The reality of reopening

Principal discusses resuming classes


Photo by Assad Malik

Story by Doug Kyles, news editor

In the pre-pandemic world, with the end of summer came a familiar pattern. For years, students would prepare to return to classes in the same ways they always have. After all, the process was the same year after year, with little change aside from who was leading the classroom.

Obviously, nothing will be familiar about the coming 2020-2021 year. Many students are left wondering what form their education will take when classes resume, and they aren’t alone; teachers and administrators lack a complete picture all the same. For the most part, this year will require extensive learning as you go, this time, for teachers as well.

Carla Dupree, returning as principal for her third and most unfamiliar year yet, is here to field the tough questions we’re all asking ourselves about what to expect. 

How are you anticipating the coming school year and the obvious challenges of creating a safe learning environment?

I’m actually very excited about the school year. It’s obviously going to look different as some will be on campus and others will be remote learners, but I’m very excited that we have the opportunity to give that choice, so that students and parents can do what’s best for them. I’m looking forward to growing and learning from this experience. Anytime you’re challenged, it’s an opportunity for growth. I think we’re going to see our staff rise to that occasion, at a campus and district level, so that we can better serve our kids.

What is TISD prioritizing for the coming year: returning back to education or creating an environment with minimal health risks?

It’s hard to actually separate those two because you really can’t have one without the other. Safety has driven every conversation we’ve had at district level leadership meetings as well as at campus level meetings. As you know, when you’re on campus, the education [we provide] is top notch. For remote learners, it’s not going to look like last spring; it’ll be real school. We want our remote learners to get the quality education they would get if they were on campus.

Where has the school sourced information about COVID-19 and the risks of returning?

We’re taking all [data] into consideration. We have a new [health coordinator] in our district, Heather Spohn, and she is getting information from the CDC. We’re listening to the TEA, the guidance of our state and local governments, and we even have Dr. Matt Young, who is advising our community with specific information. It’s not a case of ‘either or’, it’s the more information we have, the better.

What do you predict will be the biggest obstacle in returning to school?

At first, it’s gonna be the organization of it: retraining with these safety protocols and retraining in our minds what school is going to look like. For example, we are going to have far less kiddos on campus, so that’s going to help with the [social distancing]. We’re just going to have to change our paradigm to prioritize safety. I believe getting everyone to understand that this isn’t about discipline, it’s about safety, could be challenging.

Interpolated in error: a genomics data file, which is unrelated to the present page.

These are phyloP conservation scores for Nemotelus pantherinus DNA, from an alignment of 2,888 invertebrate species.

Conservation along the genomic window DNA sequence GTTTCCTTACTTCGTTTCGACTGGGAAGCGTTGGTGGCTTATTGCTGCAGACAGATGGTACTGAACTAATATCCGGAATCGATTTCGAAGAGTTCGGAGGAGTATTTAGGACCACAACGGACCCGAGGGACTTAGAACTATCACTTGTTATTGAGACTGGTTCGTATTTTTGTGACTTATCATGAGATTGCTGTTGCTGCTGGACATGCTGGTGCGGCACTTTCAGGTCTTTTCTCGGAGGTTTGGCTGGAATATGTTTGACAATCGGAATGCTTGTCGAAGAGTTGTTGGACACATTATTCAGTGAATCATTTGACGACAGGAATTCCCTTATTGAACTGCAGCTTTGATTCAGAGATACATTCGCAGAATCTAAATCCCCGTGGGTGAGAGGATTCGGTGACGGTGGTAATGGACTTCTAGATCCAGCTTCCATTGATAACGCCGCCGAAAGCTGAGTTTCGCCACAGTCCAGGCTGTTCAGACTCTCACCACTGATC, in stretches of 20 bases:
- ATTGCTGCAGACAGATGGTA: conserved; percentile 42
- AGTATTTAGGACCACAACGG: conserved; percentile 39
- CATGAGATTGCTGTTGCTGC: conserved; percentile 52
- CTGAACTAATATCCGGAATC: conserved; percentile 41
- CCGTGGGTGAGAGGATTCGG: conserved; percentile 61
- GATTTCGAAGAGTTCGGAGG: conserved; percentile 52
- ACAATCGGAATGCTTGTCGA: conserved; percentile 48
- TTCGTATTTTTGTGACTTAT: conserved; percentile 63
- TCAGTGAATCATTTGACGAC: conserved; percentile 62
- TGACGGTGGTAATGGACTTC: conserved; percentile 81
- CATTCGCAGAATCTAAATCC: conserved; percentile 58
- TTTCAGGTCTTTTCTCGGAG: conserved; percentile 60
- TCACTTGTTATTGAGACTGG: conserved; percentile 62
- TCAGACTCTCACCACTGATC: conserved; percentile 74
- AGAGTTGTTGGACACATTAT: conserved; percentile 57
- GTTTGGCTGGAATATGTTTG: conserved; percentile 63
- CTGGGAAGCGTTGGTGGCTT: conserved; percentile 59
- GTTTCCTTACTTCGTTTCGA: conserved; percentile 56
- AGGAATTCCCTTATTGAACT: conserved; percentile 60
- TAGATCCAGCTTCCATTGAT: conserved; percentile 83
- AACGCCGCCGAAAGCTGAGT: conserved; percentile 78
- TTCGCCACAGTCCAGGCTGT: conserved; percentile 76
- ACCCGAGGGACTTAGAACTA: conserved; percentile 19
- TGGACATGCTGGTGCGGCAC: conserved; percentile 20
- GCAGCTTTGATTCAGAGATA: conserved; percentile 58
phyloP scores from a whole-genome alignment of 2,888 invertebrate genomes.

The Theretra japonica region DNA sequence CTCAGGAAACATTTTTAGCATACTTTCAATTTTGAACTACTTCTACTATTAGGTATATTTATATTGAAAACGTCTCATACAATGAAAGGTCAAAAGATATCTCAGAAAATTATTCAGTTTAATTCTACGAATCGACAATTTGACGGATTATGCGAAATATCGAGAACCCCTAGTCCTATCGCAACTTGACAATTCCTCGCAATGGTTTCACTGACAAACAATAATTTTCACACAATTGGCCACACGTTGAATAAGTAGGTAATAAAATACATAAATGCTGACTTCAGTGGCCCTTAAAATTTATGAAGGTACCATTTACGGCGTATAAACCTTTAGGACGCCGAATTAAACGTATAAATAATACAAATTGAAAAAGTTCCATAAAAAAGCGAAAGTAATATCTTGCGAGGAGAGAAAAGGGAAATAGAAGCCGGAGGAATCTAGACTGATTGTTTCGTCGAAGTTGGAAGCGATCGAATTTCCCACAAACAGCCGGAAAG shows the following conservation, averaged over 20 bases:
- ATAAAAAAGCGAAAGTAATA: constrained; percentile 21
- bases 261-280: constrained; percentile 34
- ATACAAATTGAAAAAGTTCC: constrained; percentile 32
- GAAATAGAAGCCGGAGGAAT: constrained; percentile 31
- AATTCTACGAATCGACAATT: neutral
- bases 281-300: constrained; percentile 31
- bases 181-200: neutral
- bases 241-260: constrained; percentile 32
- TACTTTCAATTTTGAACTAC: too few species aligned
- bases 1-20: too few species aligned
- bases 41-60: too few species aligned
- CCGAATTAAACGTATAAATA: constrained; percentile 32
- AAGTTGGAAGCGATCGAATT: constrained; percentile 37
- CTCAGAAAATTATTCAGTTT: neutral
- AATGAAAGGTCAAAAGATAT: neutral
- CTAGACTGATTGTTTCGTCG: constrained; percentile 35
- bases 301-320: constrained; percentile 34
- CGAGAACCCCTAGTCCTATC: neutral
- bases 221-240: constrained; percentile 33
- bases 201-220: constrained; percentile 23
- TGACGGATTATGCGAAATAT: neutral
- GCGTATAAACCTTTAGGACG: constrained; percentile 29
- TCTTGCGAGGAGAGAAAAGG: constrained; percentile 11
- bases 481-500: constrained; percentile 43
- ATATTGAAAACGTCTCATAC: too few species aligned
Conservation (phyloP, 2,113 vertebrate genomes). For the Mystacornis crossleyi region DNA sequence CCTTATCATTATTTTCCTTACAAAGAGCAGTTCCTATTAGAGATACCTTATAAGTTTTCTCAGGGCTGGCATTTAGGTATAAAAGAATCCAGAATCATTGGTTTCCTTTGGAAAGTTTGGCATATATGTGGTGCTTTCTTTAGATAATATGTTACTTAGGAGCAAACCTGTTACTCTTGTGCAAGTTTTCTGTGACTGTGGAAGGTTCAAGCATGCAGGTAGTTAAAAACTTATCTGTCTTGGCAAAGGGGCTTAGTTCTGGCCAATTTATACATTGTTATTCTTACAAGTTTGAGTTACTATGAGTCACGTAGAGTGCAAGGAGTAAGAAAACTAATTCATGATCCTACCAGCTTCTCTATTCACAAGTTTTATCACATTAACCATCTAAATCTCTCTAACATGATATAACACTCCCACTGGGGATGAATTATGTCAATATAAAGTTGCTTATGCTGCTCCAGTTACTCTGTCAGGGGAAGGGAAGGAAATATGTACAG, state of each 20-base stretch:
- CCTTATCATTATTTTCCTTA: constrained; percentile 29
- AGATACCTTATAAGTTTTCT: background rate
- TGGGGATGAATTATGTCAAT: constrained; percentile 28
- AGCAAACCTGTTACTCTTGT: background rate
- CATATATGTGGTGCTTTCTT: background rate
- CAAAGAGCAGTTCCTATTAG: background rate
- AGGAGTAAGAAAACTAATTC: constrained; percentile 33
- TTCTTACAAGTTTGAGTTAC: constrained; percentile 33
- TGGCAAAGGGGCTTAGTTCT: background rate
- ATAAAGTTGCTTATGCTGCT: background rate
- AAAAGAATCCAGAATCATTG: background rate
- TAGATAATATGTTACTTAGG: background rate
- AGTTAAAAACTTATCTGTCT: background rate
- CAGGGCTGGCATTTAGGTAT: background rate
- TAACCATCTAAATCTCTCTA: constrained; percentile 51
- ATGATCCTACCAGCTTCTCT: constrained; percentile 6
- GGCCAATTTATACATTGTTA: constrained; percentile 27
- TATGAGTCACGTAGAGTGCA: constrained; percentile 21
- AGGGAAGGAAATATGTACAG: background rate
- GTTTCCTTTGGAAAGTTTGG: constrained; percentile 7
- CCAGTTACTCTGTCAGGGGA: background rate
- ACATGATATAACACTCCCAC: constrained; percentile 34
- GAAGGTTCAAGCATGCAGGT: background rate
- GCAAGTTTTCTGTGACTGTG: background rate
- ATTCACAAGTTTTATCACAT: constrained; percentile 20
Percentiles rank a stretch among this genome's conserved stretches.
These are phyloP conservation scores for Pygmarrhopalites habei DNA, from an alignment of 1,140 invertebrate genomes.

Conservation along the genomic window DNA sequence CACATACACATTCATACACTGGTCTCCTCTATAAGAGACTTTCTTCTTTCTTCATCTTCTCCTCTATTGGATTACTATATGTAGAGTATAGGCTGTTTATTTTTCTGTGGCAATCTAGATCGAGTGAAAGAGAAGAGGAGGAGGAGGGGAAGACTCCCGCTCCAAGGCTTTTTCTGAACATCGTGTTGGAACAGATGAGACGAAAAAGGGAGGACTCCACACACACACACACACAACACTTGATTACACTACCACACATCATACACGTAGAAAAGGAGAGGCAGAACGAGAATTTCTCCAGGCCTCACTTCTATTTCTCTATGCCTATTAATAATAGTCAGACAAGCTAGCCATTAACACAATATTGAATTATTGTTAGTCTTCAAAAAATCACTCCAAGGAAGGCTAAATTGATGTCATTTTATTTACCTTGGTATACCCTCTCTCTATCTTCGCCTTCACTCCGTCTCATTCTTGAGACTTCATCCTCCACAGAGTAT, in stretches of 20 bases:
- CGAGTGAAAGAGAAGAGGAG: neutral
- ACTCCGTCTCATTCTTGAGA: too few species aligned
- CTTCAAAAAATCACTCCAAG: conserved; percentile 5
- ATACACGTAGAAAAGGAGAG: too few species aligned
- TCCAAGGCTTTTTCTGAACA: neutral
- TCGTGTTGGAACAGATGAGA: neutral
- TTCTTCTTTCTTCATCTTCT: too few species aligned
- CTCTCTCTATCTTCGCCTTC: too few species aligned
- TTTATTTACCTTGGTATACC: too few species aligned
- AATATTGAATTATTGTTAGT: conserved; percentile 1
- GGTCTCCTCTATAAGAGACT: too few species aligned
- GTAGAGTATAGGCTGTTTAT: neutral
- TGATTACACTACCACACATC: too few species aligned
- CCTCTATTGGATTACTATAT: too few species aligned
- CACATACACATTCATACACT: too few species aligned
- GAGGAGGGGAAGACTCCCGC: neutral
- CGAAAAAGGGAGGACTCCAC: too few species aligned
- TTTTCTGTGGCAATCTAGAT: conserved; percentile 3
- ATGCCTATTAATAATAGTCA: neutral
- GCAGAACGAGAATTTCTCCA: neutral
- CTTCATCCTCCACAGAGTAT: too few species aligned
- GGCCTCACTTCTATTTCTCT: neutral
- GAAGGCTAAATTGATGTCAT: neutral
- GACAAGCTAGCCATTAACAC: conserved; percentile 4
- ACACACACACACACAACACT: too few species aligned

Will students be able to move to virtual learning should they choose? If so, are virtual learners also allowed to return in person at any time?

Yes, if they begin the year on-site then later feel like they need to move to remote learning, students and parents can choose that at any time. Now on the second part of your question, no. Should you start off remote, you will only get an opportunity to change your mind at the end of each grading period.

Do you feel that any one choice for returning, online or on-site, will be beneficial to learning?

I think that because we are offering similar options, you can get the same experience. 

Here, I really believe that there’s not a wrong choice. One of the most important things is for students and parents to feel safe.

What is the current plan for the class rank and GPA system? Can we expect class ranking or possibly a temporary pause like last semester?

As far as GPA and class rank goes, one of the conversations that I’m having with teachers, our admin team, and students is the realization that remote learning will be just like school. If an on-site student has two days to complete an assignment, that remote learner has two days to complete the same assignment with consistent quality. This is to make it consistent and comparable so that it’s fair to everyone when we look at GPA and class rank this semester.

What can we expect for large gatherings, such as athletic events, theater performances, band concerts and more?

We’re looking at how to provide the social distancing and safety protocols so we can honor all of our traditions. Unfortunately, some of those traditions and gatherings may not happen or look different, but that’s one of my favorite parts of Texas High, our traditions, so we’re trying to hold on to those as best we can. Whenever [teachers, club sponsors, or faculty members] are proposing a student gathering, they have to fill a form out that goes to the central office, and then there’s a committee that evaluates it and gives them the approval on if we actually go forward with the activity.

How is the school planning to avoid the transmission risks that crowded transition periods would create?

One thing is we’ll have less students on campus, and that will help quite a bit, actually. Another thing is, when you’re in transition, you’re going to have to wear your mask, buff, or gaiter. The district is actually providing every student with a buff so everybody will have one. You also have your choice of mask, and some of those have gotten quite stylish, so it’s not as horrible as one would imagine. Basically, if we’re in a situation where we can’t social distance, then we have to do our part to protect ourselves and protect others.